Wyrmwood's CEO is pouring gasoline on his own PR crisis 👀🍿🧃
And holy shit, it's a trainwreck.
There is a heavy content warning for this post relating to SA, so definitely feel free to skip this one.
“I actually don’t care what the letter of the law is, because it's garbage nonsense.” - Doug Costello, CEO of Wyrmwood
We’re watching THE WORST PR decision a company has ever made, maybe ever currently play out in real-time. It’s like a masterclass in how to absolutely light your company on fire by pouring gasoline on your own PR crisis.
This is also not a story about how a brand is failing due to bad service (ahem, The RealReal and The CEH), but instead because of the people at its helm
Wyrmwood Gaming (no clicks for them!) is a well-known maker of very spendy (but beautiful) gaming furniture and accessories. They tried to launch a $3k standing desk but it proved far too expensive for people
“Well guys. I told ya I’d be back. Wyrmwood Gaming is a company that’s lacking moral standards, headed by a victim-blaming misogynist”
While Wyrmfood has some bizarre videos its Youtube account of its CEO speaking about a preference for OSHA violations and an HR-free workplace (more on that below), Wyrmwood’s products have received rave reviews across media and tabletop gamers.
However, two tweets were posted earlier this month accusing the company of some really troubling allegations. CBR has the alleged verbiage of the now-deleted tweets:
This week, a former Wyrmwood employee posted a video corroborating the earlier tweets.
In the video (skip to below to watch vs read a recap) - Andy Morocco describes how in early January of 2020, he and another employee had meetings with a supervisor to inform him of allegations that a colleague had sexually assaulted someone (not a Wyrmwood employee) in the media room of the Wyrmwood workshop after hours. Morocco claims that within an hour after his meeting, Wyrmwood’s CEO, Douglas Costello took him behind the shop and promptly fired him - for “creating shop drama.”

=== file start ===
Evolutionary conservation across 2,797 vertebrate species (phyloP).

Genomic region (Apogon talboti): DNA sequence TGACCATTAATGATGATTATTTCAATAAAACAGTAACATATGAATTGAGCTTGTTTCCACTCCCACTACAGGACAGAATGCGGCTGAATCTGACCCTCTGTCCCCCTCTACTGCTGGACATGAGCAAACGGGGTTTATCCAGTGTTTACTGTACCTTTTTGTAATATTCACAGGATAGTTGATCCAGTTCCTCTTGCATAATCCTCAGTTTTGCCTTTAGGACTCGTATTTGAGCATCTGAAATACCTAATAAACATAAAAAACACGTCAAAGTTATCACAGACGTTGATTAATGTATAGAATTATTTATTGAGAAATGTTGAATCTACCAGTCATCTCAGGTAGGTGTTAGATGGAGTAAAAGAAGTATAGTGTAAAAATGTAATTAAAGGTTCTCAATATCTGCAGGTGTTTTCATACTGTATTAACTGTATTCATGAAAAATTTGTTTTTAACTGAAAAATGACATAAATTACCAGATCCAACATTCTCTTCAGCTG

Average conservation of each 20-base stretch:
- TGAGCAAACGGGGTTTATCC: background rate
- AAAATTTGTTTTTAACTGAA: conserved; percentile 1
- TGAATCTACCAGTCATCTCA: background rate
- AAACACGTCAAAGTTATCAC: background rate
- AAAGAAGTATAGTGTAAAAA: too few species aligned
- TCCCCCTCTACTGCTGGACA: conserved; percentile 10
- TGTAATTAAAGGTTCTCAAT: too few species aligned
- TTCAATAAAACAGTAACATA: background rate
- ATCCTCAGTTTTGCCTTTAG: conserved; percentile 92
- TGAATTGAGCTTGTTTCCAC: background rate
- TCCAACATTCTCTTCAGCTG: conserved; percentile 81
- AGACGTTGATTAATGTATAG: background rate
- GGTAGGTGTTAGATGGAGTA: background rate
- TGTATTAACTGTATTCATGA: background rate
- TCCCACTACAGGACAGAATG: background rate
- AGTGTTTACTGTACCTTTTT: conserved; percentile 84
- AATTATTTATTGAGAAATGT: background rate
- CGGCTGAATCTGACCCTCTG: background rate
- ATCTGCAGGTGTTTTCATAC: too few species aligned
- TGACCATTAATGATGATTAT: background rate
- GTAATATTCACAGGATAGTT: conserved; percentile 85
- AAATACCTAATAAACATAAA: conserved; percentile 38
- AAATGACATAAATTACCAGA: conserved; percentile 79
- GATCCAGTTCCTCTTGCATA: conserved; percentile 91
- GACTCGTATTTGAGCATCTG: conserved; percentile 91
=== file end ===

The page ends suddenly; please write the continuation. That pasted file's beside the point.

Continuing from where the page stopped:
Morocco goes on to say “I was informed by remaining employees that they were being threatened with immediate termination if any of them were caught discussing what happened to me.”
“They have since then put in to design a concept that I created and prototyped- the hexagonal dice tray systems without any compensation for the intellectual property." The only communication Morocco’s had with the company is when Costello allegedly “took time out of his day to childishly call me a bad craftsman— while stealing my idea,” Morocco says in the video.
While Morocco wanted to pursue legal action against the company, COVID and a lack of funds prevented him from doing so, but he wanted to share his side of the story as it had been shared on Twitter. “Now that this tweet has made my story public, I came to find out through a leaked chat that Wyrmwood wants to deny to their business partners that this situation ever occurred.”
“Well guys. I told ya I’d be back. Wyrmwood Gaming is a company that’s lacking moral standards, headed by a victim-blaming misogynist”, Morocco continues. “They present themselves as the gaming community’s classy older brothers, meanwhile the products they make are being made in a backyard workshop with hobby tools for a fraction of the price they’re charging you. Wyrmwood is not your friend and they do not care about people.”
Wyrmwood of course came out with a response to these allegations and let. me. tell. you. It is a mess that’s going to go down in the annals of history on how to absolutely not handle a brand’s PR crisis.
The Wyrmwood published a video titled “Wyrmwood Responds To SA Allegations” which is filmed in the style of The Office. It’s 14 minutes of absolutely unhinged exchanges between Costello (their CEO), HR, their lawyer, and a few other employees talking about their perspectives on the situation.
Update (2/24): As of ~9:40 EST on Friday, Feb 24th, Wyrmwood made their video private. It can still be watched on the Wayback Machine. I’d like to think that with our TikTok recaps having collectively more views than their original video, we helped that decision be made. Alexa, play Taylor Swift’s Vigilante Shit.
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The video is jaw-droppingly inappropriate and most companies couldn’t have been waterboarded into filming something like this, MUCH LESS PROUDLY PUBLISHING IT ON THEIR OWN YOUTUBE CHANNEL. It’s basically a grossly flippant mishandling of a very serious situation.
Amid weird zooms and zippy panning from one company head to another, Costello animatedly shares his perspective on the “big f*cking hot mess.” It also appears that their lawyer (who also appears in this video?!) is only now hearing about this entire situation for the first time… when the incident happened nearly three years ago. The lawyer is filmed breathing into a rolled-up statement of the situation while Costello can be heard saying off camera, “well, my hot take was well, this does not match anything that has ever occurred at this company sooo we probably should just not respond.”